Sigrid Keydana, Trivadis GmbH

2017-05-23

```
cola_df <- read_csv("monthly-sales-of-tasty-cola.csv", col_names = c("month", "sales"), skip = 1,
col_types = cols(month = col_date("%y-%m")))
ggplot(cola_df, aes(x = month, y = sales)) + geom_line() + ggtitle("Monthly sales of Tasty Cola")
```

```
traffic_df <- read_csv("internet-traffic-data-in-bits-fr.csv", col_names = c("hour", "bits"), skip = 1)
ggplot(traffic_df, aes(x = hour, y = bits)) + geom_line() + ggtitle("Internet traffic")
```

```
win_df <- read_csv("winning-times-for-the-mens-400-m.csv", col_names = c("year", "seconds"), skip = 1)
ggplot(win_df, aes(x = year, y = seconds)) + geom_line() + ggtitle("Men's 400m winning times")
```

```
deaths_df <- read_csv("deaths-from-homicides-and-suicid.csv", col_names = c("year", "homicide", "suicide"), skip = 1)
deaths_df <- gather(deaths_df, key = 'type', value = 'deaths', homicide:suicide)
ggplot(deaths_df, aes(x = year, y = deaths, color = type)) + geom_line() + scale_colour_manual(values=c("green","blue")) + ggtitle("Australia: Homicides and suicides")
```

*So far, this is nothing but a univariate time series of lynx population.*

```
data("lynx")
autoplot(lynx) + ggtitle("Lynx population over time")
```

Source: Rudolfo’s Usenet Animal Pictures Gallery (link no longer exists) |

```
lynx_df <- read_delim("lynxhare.csv", delim = ";") %>% select(year, hare, lynx) %>% filter(between(year, 1890, 1945)) %>% mutate(hare = scale(hare), lynx = scale(lynx))
lynx_df <- gather(lynx_df, key = 'species', value = 'number', hare:lynx)
ggplot(lynx_df, aes(x = year, y = number, color = species)) + geom_line() + scale_colour_manual(values=c("green","red")) + ggtitle("Lynx and hare populations over time")
```

- Stationarity
- Decomposition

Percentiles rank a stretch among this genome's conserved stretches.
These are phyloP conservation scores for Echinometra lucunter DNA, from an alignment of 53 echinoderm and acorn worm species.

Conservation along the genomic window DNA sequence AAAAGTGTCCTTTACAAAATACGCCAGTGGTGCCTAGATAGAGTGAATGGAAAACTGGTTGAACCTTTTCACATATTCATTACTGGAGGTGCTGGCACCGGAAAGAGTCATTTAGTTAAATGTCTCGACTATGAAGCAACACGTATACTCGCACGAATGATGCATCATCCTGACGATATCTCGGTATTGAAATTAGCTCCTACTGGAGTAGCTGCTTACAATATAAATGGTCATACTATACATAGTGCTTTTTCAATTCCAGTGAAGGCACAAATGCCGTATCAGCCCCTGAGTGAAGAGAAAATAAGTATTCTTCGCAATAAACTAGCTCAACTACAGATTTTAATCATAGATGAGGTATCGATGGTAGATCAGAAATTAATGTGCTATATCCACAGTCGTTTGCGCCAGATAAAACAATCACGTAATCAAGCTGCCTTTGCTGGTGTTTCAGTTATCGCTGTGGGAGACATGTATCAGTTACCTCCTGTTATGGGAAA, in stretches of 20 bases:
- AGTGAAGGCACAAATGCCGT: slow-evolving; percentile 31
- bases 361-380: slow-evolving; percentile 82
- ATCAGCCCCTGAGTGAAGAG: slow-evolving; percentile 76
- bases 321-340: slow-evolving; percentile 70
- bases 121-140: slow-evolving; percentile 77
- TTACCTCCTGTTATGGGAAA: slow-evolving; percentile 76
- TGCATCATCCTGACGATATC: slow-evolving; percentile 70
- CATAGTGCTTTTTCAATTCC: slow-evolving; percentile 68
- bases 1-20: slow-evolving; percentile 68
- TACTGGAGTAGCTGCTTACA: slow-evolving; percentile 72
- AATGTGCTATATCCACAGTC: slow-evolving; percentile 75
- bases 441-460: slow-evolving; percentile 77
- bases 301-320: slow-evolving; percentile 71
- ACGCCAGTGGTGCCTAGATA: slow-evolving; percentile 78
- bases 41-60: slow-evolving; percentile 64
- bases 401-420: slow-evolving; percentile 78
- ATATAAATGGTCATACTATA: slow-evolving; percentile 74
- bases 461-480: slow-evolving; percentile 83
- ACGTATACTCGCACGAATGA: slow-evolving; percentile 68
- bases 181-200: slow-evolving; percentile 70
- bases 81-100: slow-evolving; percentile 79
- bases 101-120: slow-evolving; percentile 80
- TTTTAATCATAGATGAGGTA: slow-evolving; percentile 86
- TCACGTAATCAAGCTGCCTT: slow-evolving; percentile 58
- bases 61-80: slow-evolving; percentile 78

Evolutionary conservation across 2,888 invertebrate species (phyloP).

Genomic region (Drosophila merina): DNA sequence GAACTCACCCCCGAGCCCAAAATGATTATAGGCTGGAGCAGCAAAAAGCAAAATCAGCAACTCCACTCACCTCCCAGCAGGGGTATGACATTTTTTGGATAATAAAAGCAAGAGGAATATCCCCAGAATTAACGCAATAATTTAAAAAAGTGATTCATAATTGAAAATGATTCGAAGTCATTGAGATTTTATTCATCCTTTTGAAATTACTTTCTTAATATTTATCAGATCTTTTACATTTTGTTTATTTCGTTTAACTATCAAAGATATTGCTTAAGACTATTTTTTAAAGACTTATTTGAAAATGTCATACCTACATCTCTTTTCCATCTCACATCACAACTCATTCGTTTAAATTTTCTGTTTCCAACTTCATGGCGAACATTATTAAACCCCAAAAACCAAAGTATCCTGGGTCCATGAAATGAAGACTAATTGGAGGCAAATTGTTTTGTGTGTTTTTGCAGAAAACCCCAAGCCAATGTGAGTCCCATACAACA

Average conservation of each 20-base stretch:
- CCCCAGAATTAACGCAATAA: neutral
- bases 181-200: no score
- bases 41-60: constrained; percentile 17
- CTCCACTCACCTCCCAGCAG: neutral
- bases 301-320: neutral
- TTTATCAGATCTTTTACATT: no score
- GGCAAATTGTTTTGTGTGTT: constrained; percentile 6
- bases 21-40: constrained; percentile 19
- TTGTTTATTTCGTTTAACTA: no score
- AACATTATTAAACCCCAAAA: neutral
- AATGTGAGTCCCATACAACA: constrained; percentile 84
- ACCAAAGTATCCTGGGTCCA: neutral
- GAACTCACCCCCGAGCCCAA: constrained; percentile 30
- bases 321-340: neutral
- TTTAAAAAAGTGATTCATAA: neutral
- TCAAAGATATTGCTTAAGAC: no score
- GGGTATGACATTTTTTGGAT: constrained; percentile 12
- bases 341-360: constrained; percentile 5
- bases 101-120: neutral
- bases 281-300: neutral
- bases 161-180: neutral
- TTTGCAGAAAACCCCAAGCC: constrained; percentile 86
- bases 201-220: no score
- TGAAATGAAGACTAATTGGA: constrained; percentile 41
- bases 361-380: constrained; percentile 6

- Autocorrelation

… why would the classical approach even matter?

- We want to forecast future values of a time series
- We need fundamental statistical properties like mean, variance …
- What
*is*the mean, or the variance, of a time series?

- If a time series \( y_{t} \) is stationary, then for all \( s \), the distribution of (\( y_{t} \),â€¦, \( y_{t+s} \)) does not depend on \( t \).
- By ergodicity, after we remove any trend and seasonality effects, we may assume that the residual series is stationary in the mean: \( \mu(t)=t \)

- The trend is usually removed using differencing (forming the differences of neighboring values)

```
set.seed(7777)
trend <- 1:100 + rnorm(100, sd = 5)
diff <- diff(trend)
df <- data_frame(time_id = 1:100,
trend = trend,
diff = c(NA, diff))
df <- df %>% gather(key = 'trend_diff', value = 'value', -time_id)
ggplot(df, aes(x = time_id, y = value, color = trend_diff)) + geom_line()
```

```
autoplot(stl(ts(cola_df$sales, frequency=12), s.window = 12))
```

If consecutive values were not related, there'd be no way of forecasting future values

```
s1 <- ts(rnorm(100))
ts1 <- autoplot(s1)
acf1 <- ggfortify:::autoplot.acf(acf(s1, plot = FALSE), conf.int.fill = '#00cccc', conf.int.value = 0.95)
do.call('grid.arrange', list('grobs' = list(ts1, acf1), 'ncol' = 2, top = "White noise"))
```

```
s2 <- ts(1:100 + rnorm(100, 2, 4))
ts2 <- autoplot(s2)
acf2 <- ggfortify:::autoplot.acf(acf(s2, plot = FALSE), conf.int.fill = '#00cccc', conf.int.value = 0.95)
do.call('grid.arrange', list('grobs' = list(ts2, acf2), 'ncol' = 2, top = "Series with a trend"))
```

```
s3 <- ts(rep(1:5,20) + rnorm(100, sd= 0.5))
ts3 <- autoplot(s3)
acf3 <- ggfortify:::autoplot.acf(acf(s3, plot = FALSE), conf.int.fill = '#00cccc', conf.int.value = 0.95)
do.call('grid.arrange', list('grobs' = list(ts3, acf3), 'ncol' = 2, top = "Series with seasonality"))
```

```
ggplot(traffic_df, aes(x = hour, y = bits)) + geom_line() + ggtitle("Internet traffic")
```